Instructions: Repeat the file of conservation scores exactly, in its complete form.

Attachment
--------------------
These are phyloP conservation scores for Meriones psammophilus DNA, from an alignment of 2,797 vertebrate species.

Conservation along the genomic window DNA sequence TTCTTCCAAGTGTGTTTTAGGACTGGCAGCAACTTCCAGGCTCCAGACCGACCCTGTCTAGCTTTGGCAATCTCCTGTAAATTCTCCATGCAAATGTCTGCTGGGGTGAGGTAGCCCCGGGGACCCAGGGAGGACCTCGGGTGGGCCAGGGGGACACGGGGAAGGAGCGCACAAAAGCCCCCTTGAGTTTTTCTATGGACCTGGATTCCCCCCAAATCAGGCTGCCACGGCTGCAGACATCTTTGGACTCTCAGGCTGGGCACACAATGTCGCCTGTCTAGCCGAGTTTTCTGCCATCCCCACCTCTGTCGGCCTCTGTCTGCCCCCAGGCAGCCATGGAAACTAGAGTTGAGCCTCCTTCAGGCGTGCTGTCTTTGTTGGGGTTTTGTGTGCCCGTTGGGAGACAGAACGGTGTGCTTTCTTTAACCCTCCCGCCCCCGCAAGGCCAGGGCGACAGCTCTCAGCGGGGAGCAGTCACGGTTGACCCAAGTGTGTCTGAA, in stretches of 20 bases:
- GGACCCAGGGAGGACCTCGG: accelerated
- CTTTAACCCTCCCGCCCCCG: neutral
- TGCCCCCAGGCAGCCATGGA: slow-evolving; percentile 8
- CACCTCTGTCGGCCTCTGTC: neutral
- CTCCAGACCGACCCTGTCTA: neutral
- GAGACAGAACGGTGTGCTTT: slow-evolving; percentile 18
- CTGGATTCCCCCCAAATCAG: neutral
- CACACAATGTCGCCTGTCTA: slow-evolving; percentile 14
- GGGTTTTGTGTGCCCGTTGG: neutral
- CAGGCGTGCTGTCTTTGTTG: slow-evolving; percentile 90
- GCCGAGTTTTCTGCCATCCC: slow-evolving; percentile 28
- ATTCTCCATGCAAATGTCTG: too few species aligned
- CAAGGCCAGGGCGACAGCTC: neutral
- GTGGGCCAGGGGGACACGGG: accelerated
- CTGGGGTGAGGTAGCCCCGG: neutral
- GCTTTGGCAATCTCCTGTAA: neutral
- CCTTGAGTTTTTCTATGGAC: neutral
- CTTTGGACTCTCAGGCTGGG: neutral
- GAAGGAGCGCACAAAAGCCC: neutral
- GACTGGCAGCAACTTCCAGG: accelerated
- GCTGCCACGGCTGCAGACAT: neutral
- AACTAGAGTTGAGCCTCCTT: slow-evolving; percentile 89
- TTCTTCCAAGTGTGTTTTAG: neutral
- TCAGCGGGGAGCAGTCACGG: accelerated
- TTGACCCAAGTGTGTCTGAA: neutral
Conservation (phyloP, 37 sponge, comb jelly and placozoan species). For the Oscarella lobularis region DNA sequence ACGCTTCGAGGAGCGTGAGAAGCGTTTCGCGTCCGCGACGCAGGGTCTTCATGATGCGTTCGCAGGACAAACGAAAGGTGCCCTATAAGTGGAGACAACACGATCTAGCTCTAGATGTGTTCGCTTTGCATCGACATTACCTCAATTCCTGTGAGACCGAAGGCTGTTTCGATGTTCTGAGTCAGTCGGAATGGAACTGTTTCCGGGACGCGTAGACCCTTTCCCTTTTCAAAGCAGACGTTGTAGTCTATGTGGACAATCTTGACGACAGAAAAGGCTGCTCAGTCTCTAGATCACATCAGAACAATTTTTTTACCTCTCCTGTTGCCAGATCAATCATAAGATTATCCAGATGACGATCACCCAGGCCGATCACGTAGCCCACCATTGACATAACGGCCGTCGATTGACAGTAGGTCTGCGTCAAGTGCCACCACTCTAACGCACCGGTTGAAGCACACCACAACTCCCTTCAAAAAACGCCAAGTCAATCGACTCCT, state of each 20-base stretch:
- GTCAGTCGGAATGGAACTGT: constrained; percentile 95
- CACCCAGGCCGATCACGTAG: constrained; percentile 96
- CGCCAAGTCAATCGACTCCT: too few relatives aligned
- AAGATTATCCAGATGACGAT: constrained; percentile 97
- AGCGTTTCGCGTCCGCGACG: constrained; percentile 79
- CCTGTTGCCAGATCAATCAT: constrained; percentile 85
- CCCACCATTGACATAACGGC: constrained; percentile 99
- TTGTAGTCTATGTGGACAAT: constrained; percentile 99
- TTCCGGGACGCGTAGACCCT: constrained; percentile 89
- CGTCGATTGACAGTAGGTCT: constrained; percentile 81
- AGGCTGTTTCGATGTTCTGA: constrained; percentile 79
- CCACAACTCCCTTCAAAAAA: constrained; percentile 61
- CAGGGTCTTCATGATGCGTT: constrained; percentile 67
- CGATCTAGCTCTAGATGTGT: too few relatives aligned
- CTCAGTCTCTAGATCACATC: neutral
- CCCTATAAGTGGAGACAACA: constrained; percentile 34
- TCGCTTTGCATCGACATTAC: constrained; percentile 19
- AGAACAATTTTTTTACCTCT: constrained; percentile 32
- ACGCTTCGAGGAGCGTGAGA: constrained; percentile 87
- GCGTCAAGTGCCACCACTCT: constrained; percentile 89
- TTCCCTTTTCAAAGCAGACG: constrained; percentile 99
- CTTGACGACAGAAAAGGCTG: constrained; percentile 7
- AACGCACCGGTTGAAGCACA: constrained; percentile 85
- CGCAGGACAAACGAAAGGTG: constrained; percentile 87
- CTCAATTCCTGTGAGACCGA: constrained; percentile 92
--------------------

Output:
These are phyloP conservation scores for Meriones psammophilus DNA, from an alignment of 2,797 vertebrate species.

Conservation along the genomic window DNA sequence TTCTTCCAAGTGTGTTTTAGGACTGGCAGCAACTTCCAGGCTCCAGACCGACCCTGTCTAGCTTTGGCAATCTCCTGTAAATTCTCCATGCAAATGTCTGCTGGGGTGAGGTAGCCCCGGGGACCCAGGGAGGACCTCGGGTGGGCCAGGGGGACACGGGGAAGGAGCGCACAAAAGCCCCCTTGAGTTTTTCTATGGACCTGGATTCCCCCCAAATCAGGCTGCCACGGCTGCAGACATCTTTGGACTCTCAGGCTGGGCACACAATGTCGCCTGTCTAGCCGAGTTTTCTGCCATCCCCACCTCTGTCGGCCTCTGTCTGCCCCCAGGCAGCCATGGAAACTAGAGTTGAGCCTCCTTCAGGCGTGCTGTCTTTGTTGGGGTTTTGTGTGCCCGTTGGGAGACAGAACGGTGTGCTTTCTTTAACCCTCCCGCCCCCGCAAGGCCAGGGCGACAGCTCTCAGCGGGGAGCAGTCACGGTTGACCCAAGTGTGTCTGAA, in stretches of 20 bases:
- GGACCCAGGGAGGACCTCGG: accelerated
- CTTTAACCCTCCCGCCCCCG: neutral
- TGCCCCCAGGCAGCCATGGA: slow-evolving; percentile 8
- CACCTCTGTCGGCCTCTGTC: neutral
- CTCCAGACCGACCCTGTCTA: neutral
- GAGACAGAACGGTGTGCTTT: slow-evolving; percentile 18
- CTGGATTCCCCCCAAATCAG: neutral
- CACACAATGTCGCCTGTCTA: slow-evolving; percentile 14
- GGGTTTTGTGTGCCCGTTGG: neutral
- CAGGCGTGCTGTCTTTGTTG: slow-evolving; percentile 90
- GCCGAGTTTTCTGCCATCCC: slow-evolving; percentile 28
- ATTCTCCATGCAAATGTCTG: too few species aligned
- CAAGGCCAGGGCGACAGCTC: neutral
- GTGGGCCAGGGGGACACGGG: accelerated
- CTGGGGTGAGGTAGCCCCGG: neutral
- GCTTTGGCAATCTCCTGTAA: neutral
- CCTTGAGTTTTTCTATGGAC: neutral
- CTTTGGACTCTCAGGCTGGG: neutral
- GAAGGAGCGCACAAAAGCCC: neutral
- GACTGGCAGCAACTTCCAGG: accelerated
- GCTGCCACGGCTGCAGACAT: neutral
- AACTAGAGTTGAGCCTCCTT: slow-evolving; percentile 89
- TTCTTCCAAGTGTGTTTTAG: neutral
- TCAGCGGGGAGCAGTCACGG: accelerated
- TTGACCCAAGTGTGTCTGAA: neutral
Conservation (phyloP, 37 sponge, comb jelly and placozoan species). For the Oscarella lobularis region DNA sequence ACGCTTCGAGGAGCGTGAGAAGCGTTTCGCGTCCGCGACGCAGGGTCTTCATGATGCGTTCGCAGGACAAACGAAAGGTGCCCTATAAGTGGAGACAACACGATCTAGCTCTAGATGTGTTCGCTTTGCATCGACATTACCTCAATTCCTGTGAGACCGAAGGCTGTTTCGATGTTCTGAGTCAGTCGGAATGGAACTGTTTCCGGGACGCGTAGACCCTTTCCCTTTTCAAAGCAGACGTTGTAGTCTATGTGGACAATCTTGACGACAGAAAAGGCTGCTCAGTCTCTAGATCACATCAGAACAATTTTTTTACCTCTCCTGTTGCCAGATCAATCATAAGATTATCCAGATGACGATCACCCAGGCCGATCACGTAGCCCACCATTGACATAACGGCCGTCGATTGACAGTAGGTCTGCGTCAAGTGCCACCACTCTAACGCACCGGTTGAAGCACACCACAACTCCCTTCAAAAAACGCCAAGTCAATCGACTCCT, state of each 20-base stretch:
- GTCAGTCGGAATGGAACTGT: constrained; percentile 95
- CACCCAGGCCGATCACGTAG: constrained; percentile 96
- CGCCAAGTCAATCGACTCCT: too few relatives aligned
- AAGATTATCCAGATGACGAT: constrained; percentile 97
- AGCGTTTCGCGTCCGCGACG: constrained; percentile 79
- CCTGTTGCCAGATCAATCAT: constrained; percentile 85
- CCCACCATTGACATAACGGC: constrained; percentile 99
- TTGTAGTCTATGTGGACAAT: constrained; percentile 99
- TTCCGGGACGCGTAGACCCT: constrained; percentile 89
- CGTCGATTGACAGTAGGTCT: constrained; percentile 81
- AGGCTGTTTCGATGTTCTGA: constrained; percentile 79
- CCACAACTCCCTTCAAAAAA: constrained; percentile 61
- CAGGGTCTTCATGATGCGTT: constrained; percentile 67
- CGATCTAGCTCTAGATGTGT: too few relatives aligned
- CTCAGTCTCTAGATCACATC: neutral
- CCCTATAAGTGGAGACAACA: constrained; percentile 34
- TCGCTTTGCATCGACATTAC: constrained; percentile 19
- AGAACAATTTTTTTACCTCT: constrained; percentile 32
- ACGCTTCGAGGAGCGTGAGA: constrained; percentile 87
- GCGTCAAGTGCCACCACTCT: constrained; percentile 89
- TTCCCTTTTCAAAGCAGACG: constrained; percentile 99
- CTTGACGACAGAAAAGGCTG: constrained; percentile 7
- AACGCACCGGTTGAAGCACA: constrained; percentile 85
- CGCAGGACAAACGAAAGGTG: constrained; percentile 87
- CTCAATTCCTGTGAGACCGA: constrained; percentile 92